USS Theodore Roosevelt CVN-71

Last month, the US Navy supercarrier USS Theodore Roosevelt visited the UK. This provided an excellent opportunity for UK naval aviation enthusiasts to see at first-hand what the largest and most effective naval aviation platforms in the world look like. Certainly an impressive sight, not least because the carrier was anchored off Stokes Bay, Gosport rather than going into Portsmouth harbour, where the Royal Navy’s last aircraft carriers, the Invincible-class ships, were based. This afforded a better view of the American ship, but the reason was simply that the Theodore Roosevelt (pennant number CVN-71) was too big to fit into Portsmouth.

The USS Theodore Roosevelt anchored in Stokes Bay, Gosport on the morning of 24 March 2015

The Theodore Roosevelt was commissioned in 1986, the fourth of the ten Nimitz-class carriers introduced between 1975 and 2009 (which surely must set a record for the length of time between the first and last ships of the same class commissioning into service). The Nimitz-class reflected a policy of steady improvement and growth in carrier design since the end of WW2, and particularly the birth of the ‘supercarrier’ with the Forrestal-class (see USS Ranger, A Supercarrier At Risk). The Nimitz-class was the first full class of nuclear-powered US carriers, after the one-off Enterprise (CVN-65) from which the Theodore Roosevelt took over duties in Carrier Group 12.

Four US Navy carrier classes in service during the 1991 Gulf War; Nimitz-class USS Theodore Roosevelt (upper right), Midway-class USS Midway (upper left), Forrestal-class USS Ranger (lower left) and Kitty Hawk-class USS America (lower right) – US Navy

The US Navy’s gradual refinement of the large fleet aircraft carrier stands in stark contrast to the Royal Navy’s approach of modifying WW2-era ships in somewhat piecemeal fashion until the 1970s, and failing to replace them in a like-for-like way. The vessel’s size in part reflects the decision taken in the late 1960s to switch to nuclear power, although the conventionally-powered Forrestal and Kitty Hawk-class carriers were still bigger than the RN’s new Queen Elizabeth-class carriers will be. In fact, the Nimitz-class ships, while huge, are not all that much larger than their predecessors – only around 20ft longer than the Kitty Hawk-class and not quite as wide, though they do displace around 20,000 tons more. The new Gerald R. Ford-class carriers will be no bigger than the 40-year-old Nimitz design, with improvements chiefly confined to technology.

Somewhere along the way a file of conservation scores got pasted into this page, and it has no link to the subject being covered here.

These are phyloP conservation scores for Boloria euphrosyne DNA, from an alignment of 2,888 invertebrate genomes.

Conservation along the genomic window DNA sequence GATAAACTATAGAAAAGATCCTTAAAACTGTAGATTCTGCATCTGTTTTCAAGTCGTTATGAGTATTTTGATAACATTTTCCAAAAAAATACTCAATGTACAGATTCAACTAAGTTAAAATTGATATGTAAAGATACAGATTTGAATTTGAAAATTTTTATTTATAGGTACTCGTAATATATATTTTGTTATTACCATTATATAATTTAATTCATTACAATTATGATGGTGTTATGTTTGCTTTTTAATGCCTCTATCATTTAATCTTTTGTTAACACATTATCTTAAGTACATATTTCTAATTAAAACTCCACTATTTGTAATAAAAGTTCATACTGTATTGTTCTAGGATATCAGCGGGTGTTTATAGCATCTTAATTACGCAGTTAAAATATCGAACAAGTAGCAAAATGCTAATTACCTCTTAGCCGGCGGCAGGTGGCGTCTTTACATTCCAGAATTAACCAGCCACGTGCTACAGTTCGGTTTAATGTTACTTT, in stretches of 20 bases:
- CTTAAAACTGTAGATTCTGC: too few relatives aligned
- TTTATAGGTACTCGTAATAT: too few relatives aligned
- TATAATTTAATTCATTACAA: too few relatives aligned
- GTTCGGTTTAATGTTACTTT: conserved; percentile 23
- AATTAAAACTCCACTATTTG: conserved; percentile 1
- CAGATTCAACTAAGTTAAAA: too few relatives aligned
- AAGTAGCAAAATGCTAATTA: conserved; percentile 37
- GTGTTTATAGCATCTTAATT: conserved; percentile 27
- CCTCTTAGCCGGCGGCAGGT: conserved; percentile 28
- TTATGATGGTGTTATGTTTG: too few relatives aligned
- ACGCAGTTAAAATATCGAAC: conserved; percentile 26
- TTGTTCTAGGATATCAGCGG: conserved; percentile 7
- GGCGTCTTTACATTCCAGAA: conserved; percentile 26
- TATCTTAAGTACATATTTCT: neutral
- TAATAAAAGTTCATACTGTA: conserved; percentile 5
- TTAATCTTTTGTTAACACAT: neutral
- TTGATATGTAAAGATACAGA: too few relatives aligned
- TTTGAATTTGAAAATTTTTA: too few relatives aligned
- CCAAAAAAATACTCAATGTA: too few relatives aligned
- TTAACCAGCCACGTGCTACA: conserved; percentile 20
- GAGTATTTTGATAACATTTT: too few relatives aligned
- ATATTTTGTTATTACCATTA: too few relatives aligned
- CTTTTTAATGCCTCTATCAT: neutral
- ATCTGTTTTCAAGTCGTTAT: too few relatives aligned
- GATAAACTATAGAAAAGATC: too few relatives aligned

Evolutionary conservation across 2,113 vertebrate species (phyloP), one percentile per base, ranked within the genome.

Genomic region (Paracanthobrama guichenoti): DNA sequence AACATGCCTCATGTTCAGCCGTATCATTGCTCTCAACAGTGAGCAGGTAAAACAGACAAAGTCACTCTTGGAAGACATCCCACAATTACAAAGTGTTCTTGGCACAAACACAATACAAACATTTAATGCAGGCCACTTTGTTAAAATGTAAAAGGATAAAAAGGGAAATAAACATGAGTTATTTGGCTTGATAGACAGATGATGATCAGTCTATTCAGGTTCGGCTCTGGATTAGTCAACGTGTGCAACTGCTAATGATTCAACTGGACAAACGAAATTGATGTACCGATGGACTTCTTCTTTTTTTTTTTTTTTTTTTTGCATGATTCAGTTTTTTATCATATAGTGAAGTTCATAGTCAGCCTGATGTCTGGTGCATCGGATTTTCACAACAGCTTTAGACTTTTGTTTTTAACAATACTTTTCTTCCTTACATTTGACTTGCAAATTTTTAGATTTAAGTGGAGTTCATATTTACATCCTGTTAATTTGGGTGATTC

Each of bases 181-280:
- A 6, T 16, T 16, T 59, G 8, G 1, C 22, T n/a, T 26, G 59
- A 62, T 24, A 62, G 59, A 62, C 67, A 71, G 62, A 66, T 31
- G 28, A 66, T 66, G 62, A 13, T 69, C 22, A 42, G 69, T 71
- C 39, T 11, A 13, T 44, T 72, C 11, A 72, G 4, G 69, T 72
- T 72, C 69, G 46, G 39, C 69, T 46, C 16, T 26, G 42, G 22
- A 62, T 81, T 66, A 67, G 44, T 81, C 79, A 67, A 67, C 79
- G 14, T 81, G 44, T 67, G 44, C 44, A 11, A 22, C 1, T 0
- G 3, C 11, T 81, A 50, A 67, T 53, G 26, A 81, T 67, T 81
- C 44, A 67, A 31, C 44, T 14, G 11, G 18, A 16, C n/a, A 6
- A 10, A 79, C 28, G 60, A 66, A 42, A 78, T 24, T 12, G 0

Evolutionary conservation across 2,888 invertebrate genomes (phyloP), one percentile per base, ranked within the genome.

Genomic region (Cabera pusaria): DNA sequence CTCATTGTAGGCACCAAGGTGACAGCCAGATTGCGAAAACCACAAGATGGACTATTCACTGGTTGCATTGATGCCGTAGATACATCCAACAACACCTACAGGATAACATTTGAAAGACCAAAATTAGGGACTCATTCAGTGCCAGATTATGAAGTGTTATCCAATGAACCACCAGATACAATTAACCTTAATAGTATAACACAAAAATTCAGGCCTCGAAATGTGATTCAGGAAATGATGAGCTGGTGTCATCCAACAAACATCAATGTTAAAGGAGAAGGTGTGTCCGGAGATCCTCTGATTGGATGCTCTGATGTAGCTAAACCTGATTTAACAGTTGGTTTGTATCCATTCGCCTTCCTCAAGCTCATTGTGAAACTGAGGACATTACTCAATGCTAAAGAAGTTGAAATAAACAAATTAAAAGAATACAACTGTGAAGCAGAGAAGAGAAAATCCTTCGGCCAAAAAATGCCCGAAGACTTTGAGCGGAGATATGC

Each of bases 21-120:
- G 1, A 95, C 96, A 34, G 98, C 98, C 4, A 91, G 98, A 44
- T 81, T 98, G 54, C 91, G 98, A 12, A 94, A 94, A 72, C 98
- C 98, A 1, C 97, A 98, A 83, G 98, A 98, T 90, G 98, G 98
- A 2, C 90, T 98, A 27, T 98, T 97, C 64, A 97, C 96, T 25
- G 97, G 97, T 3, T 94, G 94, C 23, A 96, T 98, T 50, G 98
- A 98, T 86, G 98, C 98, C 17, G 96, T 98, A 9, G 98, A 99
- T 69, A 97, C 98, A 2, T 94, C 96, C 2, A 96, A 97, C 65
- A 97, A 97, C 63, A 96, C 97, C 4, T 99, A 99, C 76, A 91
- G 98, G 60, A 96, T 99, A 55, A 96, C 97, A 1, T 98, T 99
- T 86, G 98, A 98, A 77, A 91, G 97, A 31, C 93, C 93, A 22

The Theodore Roosevelt completely dominates the Solent, 24 March 2015

The Theodore Roosevelt is known affectionately as ‘The Big Stick’, after the titular president’s famous quotation, ‘speak softly and carry a big stick’. As a demonstration of power-projection, CVN-71’s presence inevitably speaks louder than any words could.

USS Theodore Roosevelt’s bridge superstructure and plethora of sensor antennae, with F/A-18s and E-2D Hawkeyes on deck

The purpose of any aircraft carrier is in its air group, and the sheer size of the Theodore Roosevelt’s was apparent in her crowded deck park, even from a distance. The air group, Carrier Air Wing One, consists of no fewer than nine squadrons – three strike fighter squadrons and a Marine fighter squadron (VFA-11, VFA-136, VFA-211 and VFMA-254) all flying variants of the Boeing (McDonnell-Douglas) F/A-18, an Airborne Early Warning squadron (VAW-125) flying the Northrop-Grumman E-2D Hawkeye, an Electronic Attack Squadron (VAQ-137) flying the EA-18G Growler, an Anti-Submarine Squadron and Helicopter Maritime Strike Squadron flying variants of the Sikorsky SH-60 Seahawk, and a detachment of a Fleet Logistics Support Squadron flying the Grumman C-2A Greyhound. All-in-all, the ‘Big Stick’ carries around 90 aircraft.

USS Theodore Roosevelt’s crowded deck park, here loaded with F/A-18E/F Super Hornets

The ship visited Portsmouth with her escort USS Winston Churchill between 22 and 27 March 2015, before heading to the Persian Gulf via the Suez Canal to join the US Fifth Fleet.

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